Via Marko Hoare’s blog, here’s an unhappy story about Greek journalist Takis Michas. A few years back, Michas wrote a book about the links between Greece and the Bosnian war — Greek support for Milosevic and Karadzic, Greek volunteers going to fight for the Serb side in Bosnia, and so forth.
Well, now he’s being sued by a Greek veteran of the Bosnian war. The lawsuit seems pretty dubious; the volunteer is claiming that he’s been libelled because Michas described the Greek volunteers as “paramilitaries” who took part in the Srebrenica massacre when (the volunteer says) they were in fact members in good standing of the Serb Bosnian army who just happened to be in Srebrenica around that time. The suit is being funded by something called the “Panhellenic Macedonian Front”, which is an umbrella group for a variety of extreme nationalists. A short interview with Michas, discussing the lawsuit, can be found here:
DANIEL TOLJAGA: Do you have any comments about the lawsuit and the press statements Mr. Vitalis has made?
TAKIS MICHAS: Yes. First of all Mr. Vitalis explicitly admits that Greeks (i.e. himself) took part in the planning and execution of the Serb â€œre-occupationâ€ (as he calls it) of Srebrenica. As he says in his press statement â€œI was present with a group of senior Serb officers in all the operations for the re-occupation of Srebrenica by the Serbsâ€.
Secondly, Mr Vitalis admits that the recruitment of Greek volunteers for the war against the legitimate government of Bosnia took place with the implicit approval of the leading Greek politicians Andreas Papandreou and (to a lesser extent) Constantine Mitsotakis. As he puts it:
â€œThe whole of Greece knows that the Greek volunteers had the broad support of Greek society as a whole as well as the support of politicians, mainly belonging to PASOK, because of the warm friendship between Andreas Papandreou and Radovan Karadzic. They also enjoyed the support of New Democracy, through the friendly diplomatic initiatives of Constantine Mitsotakis.â€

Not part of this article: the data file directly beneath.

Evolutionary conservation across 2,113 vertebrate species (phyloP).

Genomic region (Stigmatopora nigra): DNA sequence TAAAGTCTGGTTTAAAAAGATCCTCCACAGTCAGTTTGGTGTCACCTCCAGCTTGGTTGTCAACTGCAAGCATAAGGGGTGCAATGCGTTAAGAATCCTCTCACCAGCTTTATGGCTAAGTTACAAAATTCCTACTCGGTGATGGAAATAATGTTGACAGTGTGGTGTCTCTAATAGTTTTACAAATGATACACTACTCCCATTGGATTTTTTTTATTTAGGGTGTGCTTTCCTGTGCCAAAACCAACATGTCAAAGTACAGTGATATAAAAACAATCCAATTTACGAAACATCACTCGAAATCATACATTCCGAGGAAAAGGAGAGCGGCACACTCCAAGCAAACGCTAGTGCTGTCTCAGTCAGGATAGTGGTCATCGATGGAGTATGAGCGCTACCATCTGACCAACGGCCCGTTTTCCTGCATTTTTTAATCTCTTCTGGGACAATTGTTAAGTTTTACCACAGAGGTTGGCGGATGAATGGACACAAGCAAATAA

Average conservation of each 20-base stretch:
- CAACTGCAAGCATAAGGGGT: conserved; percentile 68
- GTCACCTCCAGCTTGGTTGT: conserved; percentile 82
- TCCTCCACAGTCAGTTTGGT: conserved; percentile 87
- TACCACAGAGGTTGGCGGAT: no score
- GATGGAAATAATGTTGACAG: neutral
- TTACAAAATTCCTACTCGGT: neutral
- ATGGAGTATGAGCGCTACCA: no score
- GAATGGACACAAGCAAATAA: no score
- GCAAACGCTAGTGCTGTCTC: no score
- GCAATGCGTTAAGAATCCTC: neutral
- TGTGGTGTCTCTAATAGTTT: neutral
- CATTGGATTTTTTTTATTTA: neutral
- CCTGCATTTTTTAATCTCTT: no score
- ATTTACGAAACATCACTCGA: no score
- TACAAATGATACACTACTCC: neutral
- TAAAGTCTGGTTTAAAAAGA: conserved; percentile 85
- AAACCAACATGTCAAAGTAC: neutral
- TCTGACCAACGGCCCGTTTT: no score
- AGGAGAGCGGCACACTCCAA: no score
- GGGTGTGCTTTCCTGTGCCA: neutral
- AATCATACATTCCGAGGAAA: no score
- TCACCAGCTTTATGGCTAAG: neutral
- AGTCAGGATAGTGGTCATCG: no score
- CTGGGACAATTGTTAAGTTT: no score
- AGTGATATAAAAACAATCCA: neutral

This reinforces the point I have repeatedly made, namely that Greek support for the Serb war effort was not only moral, economic, diplomatic and political but also military.
This is something that’s not widely realized outside the region: Milosevic and Karadzic were incredibly popular in Greece in the 1990s. Support for the Serbs was universal at almost every level of government, while the Greek media consistently gave the Serb version of events and ignored competing narratives. To a great extent, this is still true; Greek discourse on the Balkan wars is completely dominated by pro-Serb narratives. Most Greeks think that (for instance) the Srebrenica massacre was either grossly overblown or completely faked, that Kosovo was a land where Milosevic had to take over to restore order and protect the Serbs from genocide by murderous Albanian terrorists, and that Bosnia was a struggle of Orthodox Christians defending themselves against aggression by Turks… er, Bosniaks.
Or, to put it another way:
DANIEL TOLJAGA: It is interesting that he publicly admitted being present himself â€œin all the military operationsâ€ related to the â€œre-occupationâ€ of Srebrenica. Do you have any idea why Mr. Vitalis has not been investigated for possible war crimes?
TAKIS MICHAS: Because, as I have shown in my book, in Greece Serb actions during the war in Bosnia are not regarded as â€œcrimesâ€ but as â€œheroic deedsâ€. This applies to Srebrenica as well. No Greek government has made any statement at any time during the last 15 years explicitly condemning the killings at Srebrenica – this is a unique state of affairs for a European country.
DANIEL TOLJAGA: Are you worried about the forthcoming trial?
TAKIS MICHAS: In any other European country this lawsuit would have been thrown out of court. But as I have said repeatedly Greece is not a normal European country. Given the spirit of extreme nationalism that permeates the country and the fact that Karadzic and Mladic are venerated as saints by the majority of the public and the political class, I have every reason to feel worried.
Michas thinks there’ll be an effort to put Srebrenica itself on trial — i.e., to give a forum to denialism of the massacre and, if possible, to get a ruling formally ratifying it (at least in Greece). That’s depressingly plausible.